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Lefèvre family

There were various members of the Lefèvre family engaged in tapestry weaving, in Europe of the 17th and 18th centuries.


We hear of one Lancelot Lefebvre as one of the masters of tapestry weaving in Brussels and in Antwerp in 1655; and in Italy, in 1630, we read of a certain Pierre le Fevre, a master tapestry worker, who was a native of Paris. It is not known whether these two men were connected one with the other, and of their personal history we know very little. Pierre died in 1669, leaving a son Philip, who was working in Florence in 1677.

Pierre le Fevre

In 1647, Pierre was attracted by some offers made him on the part of Henry IV of France, and left Florence for Paris. There he received considerable emoluments, was styled Tapissier to the King, and provided with a workshop in the Garden of the Tuileries. He is known to have gone back to Florence in 1650, but to have returned to Paris five years later; he probably lived in Florence for about ten years, returning there for the last short period of his life. His son Jean, who came with him, does not appear to have ever quit France, and he had the single honour, on the establishment of the Gobelin factory, of directing with Jean Jans the high warp looms. Jans was a Flemish weaver, but had come to Paris to work in the royal buildings in 1654, and he had charge of the largest workshop of the new factory, giving employment to sixty-seven weavers, exclusive of apprentices.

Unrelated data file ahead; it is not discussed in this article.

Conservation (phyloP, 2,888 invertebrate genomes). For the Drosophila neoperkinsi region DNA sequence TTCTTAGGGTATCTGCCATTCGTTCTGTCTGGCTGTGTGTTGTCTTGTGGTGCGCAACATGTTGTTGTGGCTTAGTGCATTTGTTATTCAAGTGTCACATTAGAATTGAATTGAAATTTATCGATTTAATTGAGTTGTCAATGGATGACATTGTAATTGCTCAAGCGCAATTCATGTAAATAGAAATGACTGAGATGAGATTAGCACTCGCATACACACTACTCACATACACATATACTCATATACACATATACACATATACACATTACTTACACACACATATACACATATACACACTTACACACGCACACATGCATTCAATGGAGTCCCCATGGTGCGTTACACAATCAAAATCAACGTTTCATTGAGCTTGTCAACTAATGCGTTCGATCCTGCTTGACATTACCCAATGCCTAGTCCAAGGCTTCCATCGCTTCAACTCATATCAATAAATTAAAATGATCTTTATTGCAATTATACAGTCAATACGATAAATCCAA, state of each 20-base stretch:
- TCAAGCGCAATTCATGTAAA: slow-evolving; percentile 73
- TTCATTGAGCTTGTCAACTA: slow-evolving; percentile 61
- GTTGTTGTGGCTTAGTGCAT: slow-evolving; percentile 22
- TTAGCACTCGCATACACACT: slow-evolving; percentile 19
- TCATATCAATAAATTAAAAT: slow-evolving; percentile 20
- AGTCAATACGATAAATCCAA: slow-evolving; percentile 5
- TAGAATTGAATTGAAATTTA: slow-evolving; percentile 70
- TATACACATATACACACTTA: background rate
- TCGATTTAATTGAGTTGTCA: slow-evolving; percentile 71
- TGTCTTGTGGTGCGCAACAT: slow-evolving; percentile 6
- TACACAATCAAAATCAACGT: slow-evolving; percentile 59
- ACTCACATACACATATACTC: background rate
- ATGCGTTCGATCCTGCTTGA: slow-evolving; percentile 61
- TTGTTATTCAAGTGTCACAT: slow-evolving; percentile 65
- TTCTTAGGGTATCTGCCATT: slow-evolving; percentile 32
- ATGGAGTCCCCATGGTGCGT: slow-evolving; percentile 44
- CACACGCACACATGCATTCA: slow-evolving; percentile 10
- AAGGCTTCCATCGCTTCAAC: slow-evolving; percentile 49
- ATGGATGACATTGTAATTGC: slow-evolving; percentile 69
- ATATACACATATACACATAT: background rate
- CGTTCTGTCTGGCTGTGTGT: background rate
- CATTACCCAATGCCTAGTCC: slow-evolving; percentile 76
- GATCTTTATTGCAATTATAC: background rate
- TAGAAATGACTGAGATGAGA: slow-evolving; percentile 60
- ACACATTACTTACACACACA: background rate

Jean Lefèvre

The second workshop, which was erected in the Garden of the Tuileries, was the one conducted by Jean Lefèvre, and he appears to have had full charge of it until 1770, and to have earned for the Government a very large sum of money. The fine tapestry titled "The Toilet of a Princess", which was in the Spitzer collection, was the work of Jean Lefèvre, and three other pieces, representing Bacchanalia, bear his name on their selvedge. One of his major works was titled "The Toilet of Flora", a sheet of tapestry now preserved at the Garde-meuble. Cardinal Mazarin possessed one of his hangings titled "The History of St. Paul", and he was probably largely responsible for the two series titled "The History of Louis XIV", and "The History of Alexander".


  •  This article incorporates text from a publication now in the public domainHerbermann, Charles, ed. (1913). "Family of Lefèvre". Catholic Encyclopedia. New York: Robert Appleton. The entry cites:
    • Muntz, History of Tapestry (London, 1885);
    • Thomson, History of Tapestry (London, 1906);
    • Lacordaire, Notice historique sur les Manufactures impériales de Tapisseries des Gobelins (Paris, 1853,1873), various articles in La Gazette des Beaux Arts.